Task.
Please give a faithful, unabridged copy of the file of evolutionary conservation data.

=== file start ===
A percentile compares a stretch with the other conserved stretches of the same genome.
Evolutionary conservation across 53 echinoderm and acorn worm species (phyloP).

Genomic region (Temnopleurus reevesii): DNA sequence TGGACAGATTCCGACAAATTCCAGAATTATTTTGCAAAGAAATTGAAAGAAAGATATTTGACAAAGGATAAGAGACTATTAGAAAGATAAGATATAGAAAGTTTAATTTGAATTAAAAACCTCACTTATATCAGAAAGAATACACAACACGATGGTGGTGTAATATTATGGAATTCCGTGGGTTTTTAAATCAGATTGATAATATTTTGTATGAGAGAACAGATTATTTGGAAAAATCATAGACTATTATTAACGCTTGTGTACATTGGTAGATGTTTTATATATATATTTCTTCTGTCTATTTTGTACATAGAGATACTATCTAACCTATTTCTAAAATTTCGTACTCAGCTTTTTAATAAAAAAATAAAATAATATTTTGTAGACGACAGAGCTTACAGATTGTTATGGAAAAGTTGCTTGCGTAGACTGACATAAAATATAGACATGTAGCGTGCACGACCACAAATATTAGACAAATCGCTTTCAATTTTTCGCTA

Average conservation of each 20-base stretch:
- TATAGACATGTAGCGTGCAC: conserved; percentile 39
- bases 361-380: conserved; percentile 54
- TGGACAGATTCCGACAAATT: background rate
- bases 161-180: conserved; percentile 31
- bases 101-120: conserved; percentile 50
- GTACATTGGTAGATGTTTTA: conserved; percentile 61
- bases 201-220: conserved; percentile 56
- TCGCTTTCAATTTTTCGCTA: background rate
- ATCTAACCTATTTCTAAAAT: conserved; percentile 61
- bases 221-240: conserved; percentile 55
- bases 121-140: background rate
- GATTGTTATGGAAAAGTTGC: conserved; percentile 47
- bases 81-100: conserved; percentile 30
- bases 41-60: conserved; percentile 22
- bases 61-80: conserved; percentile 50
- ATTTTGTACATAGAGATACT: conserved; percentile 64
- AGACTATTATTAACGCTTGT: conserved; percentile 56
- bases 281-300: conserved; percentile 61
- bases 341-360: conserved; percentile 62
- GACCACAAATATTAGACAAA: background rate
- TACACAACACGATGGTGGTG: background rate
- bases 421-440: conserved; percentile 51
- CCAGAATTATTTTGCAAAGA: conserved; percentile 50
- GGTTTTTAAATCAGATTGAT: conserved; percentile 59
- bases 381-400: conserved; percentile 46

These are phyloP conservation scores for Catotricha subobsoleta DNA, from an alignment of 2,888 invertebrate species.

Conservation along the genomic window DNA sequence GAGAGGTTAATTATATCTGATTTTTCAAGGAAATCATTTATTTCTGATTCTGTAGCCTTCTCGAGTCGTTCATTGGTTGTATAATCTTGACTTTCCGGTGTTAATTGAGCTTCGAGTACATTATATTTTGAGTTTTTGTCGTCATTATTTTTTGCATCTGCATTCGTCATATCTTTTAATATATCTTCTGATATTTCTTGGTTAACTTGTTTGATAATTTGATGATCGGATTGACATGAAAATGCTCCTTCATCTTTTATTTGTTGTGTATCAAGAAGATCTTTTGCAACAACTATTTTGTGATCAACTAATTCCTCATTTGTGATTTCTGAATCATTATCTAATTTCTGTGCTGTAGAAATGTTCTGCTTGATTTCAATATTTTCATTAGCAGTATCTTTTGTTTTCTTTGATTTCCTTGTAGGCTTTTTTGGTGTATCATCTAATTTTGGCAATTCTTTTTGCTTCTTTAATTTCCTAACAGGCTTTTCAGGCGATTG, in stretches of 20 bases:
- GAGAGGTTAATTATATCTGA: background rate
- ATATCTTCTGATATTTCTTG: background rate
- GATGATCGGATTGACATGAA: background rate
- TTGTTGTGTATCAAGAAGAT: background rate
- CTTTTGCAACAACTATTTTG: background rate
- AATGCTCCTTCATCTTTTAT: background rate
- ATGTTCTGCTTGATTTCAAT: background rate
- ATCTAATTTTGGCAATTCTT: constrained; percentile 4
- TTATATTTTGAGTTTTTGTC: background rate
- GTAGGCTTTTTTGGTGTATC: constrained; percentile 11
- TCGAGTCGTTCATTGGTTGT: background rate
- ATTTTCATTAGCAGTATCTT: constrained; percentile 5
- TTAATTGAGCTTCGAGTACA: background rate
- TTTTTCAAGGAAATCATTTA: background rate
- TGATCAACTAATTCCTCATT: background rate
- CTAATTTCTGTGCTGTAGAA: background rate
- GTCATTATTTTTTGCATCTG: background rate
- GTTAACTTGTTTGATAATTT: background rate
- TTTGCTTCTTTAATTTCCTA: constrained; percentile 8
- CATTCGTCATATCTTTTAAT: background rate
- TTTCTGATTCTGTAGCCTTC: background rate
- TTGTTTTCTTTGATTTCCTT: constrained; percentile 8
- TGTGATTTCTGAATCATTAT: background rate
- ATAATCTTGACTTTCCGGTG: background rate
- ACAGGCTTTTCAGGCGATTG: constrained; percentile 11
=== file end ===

A percentile compares a stretch with the other conserved stretches of the same genome.
Evolutionary conservation across 53 echinoderm and acorn worm species (phyloP).

Genomic region (Temnopleurus reevesii): DNA sequence TGGACAGATTCCGACAAATTCCAGAATTATTTTGCAAAGAAATTGAAAGAAAGATATTTGACAAAGGATAAGAGACTATTAGAAAGATAAGATATAGAAAGTTTAATTTGAATTAAAAACCTCACTTATATCAGAAAGAATACACAACACGATGGTGGTGTAATATTATGGAATTCCGTGGGTTTTTAAATCAGATTGATAATATTTTGTATGAGAGAACAGATTATTTGGAAAAATCATAGACTATTATTAACGCTTGTGTACATTGGTAGATGTTTTATATATATATTTCTTCTGTCTATTTTGTACATAGAGATACTATCTAACCTATTTCTAAAATTTCGTACTCAGCTTTTTAATAAAAAAATAAAATAATATTTTGTAGACGACAGAGCTTACAGATTGTTATGGAAAAGTTGCTTGCGTAGACTGACATAAAATATAGACATGTAGCGTGCACGACCACAAATATTAGACAAATCGCTTTCAATTTTTCGCTA

Average conservation of each 20-base stretch:
- TATAGACATGTAGCGTGCAC: conserved; percentile 39
- bases 361-380: conserved; percentile 54
- TGGACAGATTCCGACAAATT: background rate
- bases 161-180: conserved; percentile 31
- bases 101-120: conserved; percentile 50
- GTACATTGGTAGATGTTTTA: conserved; percentile 61
- bases 201-220: conserved; percentile 56
- TCGCTTTCAATTTTTCGCTA: background rate
- ATCTAACCTATTTCTAAAAT: conserved; percentile 61
- bases 221-240: conserved; percentile 55
- bases 121-140: background rate
- GATTGTTATGGAAAAGTTGC: conserved; percentile 47
- bases 81-100: conserved; percentile 30
- bases 41-60: conserved; percentile 22
- bases 61-80: conserved; percentile 50
- ATTTTGTACATAGAGATACT: conserved; percentile 64
- AGACTATTATTAACGCTTGT: conserved; percentile 56
- bases 281-300: conserved; percentile 61
- bases 341-360: conserved; percentile 62
- GACCACAAATATTAGACAAA: background rate
- TACACAACACGATGGTGGTG: background rate
- bases 421-440: conserved; percentile 51
- CCAGAATTATTTTGCAAAGA: conserved; percentile 50
- GGTTTTTAAATCAGATTGAT: conserved; percentile 59
- bases 381-400: conserved; percentile 46

These are phyloP conservation scores for Catotricha subobsoleta DNA, from an alignment of 2,888 invertebrate species.

Conservation along the genomic window DNA sequence GAGAGGTTAATTATATCTGATTTTTCAAGGAAATCATTTATTTCTGATTCTGTAGCCTTCTCGAGTCGTTCATTGGTTGTATAATCTTGACTTTCCGGTGTTAATTGAGCTTCGAGTACATTATATTTTGAGTTTTTGTCGTCATTATTTTTTGCATCTGCATTCGTCATATCTTTTAATATATCTTCTGATATTTCTTGGTTAACTTGTTTGATAATTTGATGATCGGATTGACATGAAAATGCTCCTTCATCTTTTATTTGTTGTGTATCAAGAAGATCTTTTGCAACAACTATTTTGTGATCAACTAATTCCTCATTTGTGATTTCTGAATCATTATCTAATTTCTGTGCTGTAGAAATGTTCTGCTTGATTTCAATATTTTCATTAGCAGTATCTTTTGTTTTCTTTGATTTCCTTGTAGGCTTTTTTGGTGTATCATCTAATTTTGGCAATTCTTTTTGCTTCTTTAATTTCCTAACAGGCTTTTCAGGCGATTG, in stretches of 20 bases:
- GAGAGGTTAATTATATCTGA: background rate
- ATATCTTCTGATATTTCTTG: background rate
- GATGATCGGATTGACATGAA: background rate
- TTGTTGTGTATCAAGAAGAT: background rate
- CTTTTGCAACAACTATTTTG: background rate
- AATGCTCCTTCATCTTTTAT: background rate
- ATGTTCTGCTTGATTTCAAT: background rate
- ATCTAATTTTGGCAATTCTT: constrained; percentile 4
- TTATATTTTGAGTTTTTGTC: background rate
- GTAGGCTTTTTTGGTGTATC: constrained; percentile 11
- TCGAGTCGTTCATTGGTTGT: background rate
- ATTTTCATTAGCAGTATCTT: constrained; percentile 5
- TTAATTGAGCTTCGAGTACA: background rate
- TTTTTCAAGGAAATCATTTA: background rate
- TGATCAACTAATTCCTCATT: background rate
- CTAATTTCTGTGCTGTAGAA: background rate
- GTCATTATTTTTTGCATCTG: background rate
- GTTAACTTGTTTGATAATTT: background rate
- TTTGCTTCTTTAATTTCCTA: constrained; percentile 8
- CATTCGTCATATCTTTTAAT: background rate
- TTTCTGATTCTGTAGCCTTC: background rate
- TTGTTTTCTTTGATTTCCTT: constrained; percentile 8
- TGTGATTTCTGAATCATTAT: background rate
- ATAATCTTGACTTTCCGGTG: background rate
- ACAGGCTTTTCAGGCGATTG: constrained; percentile 11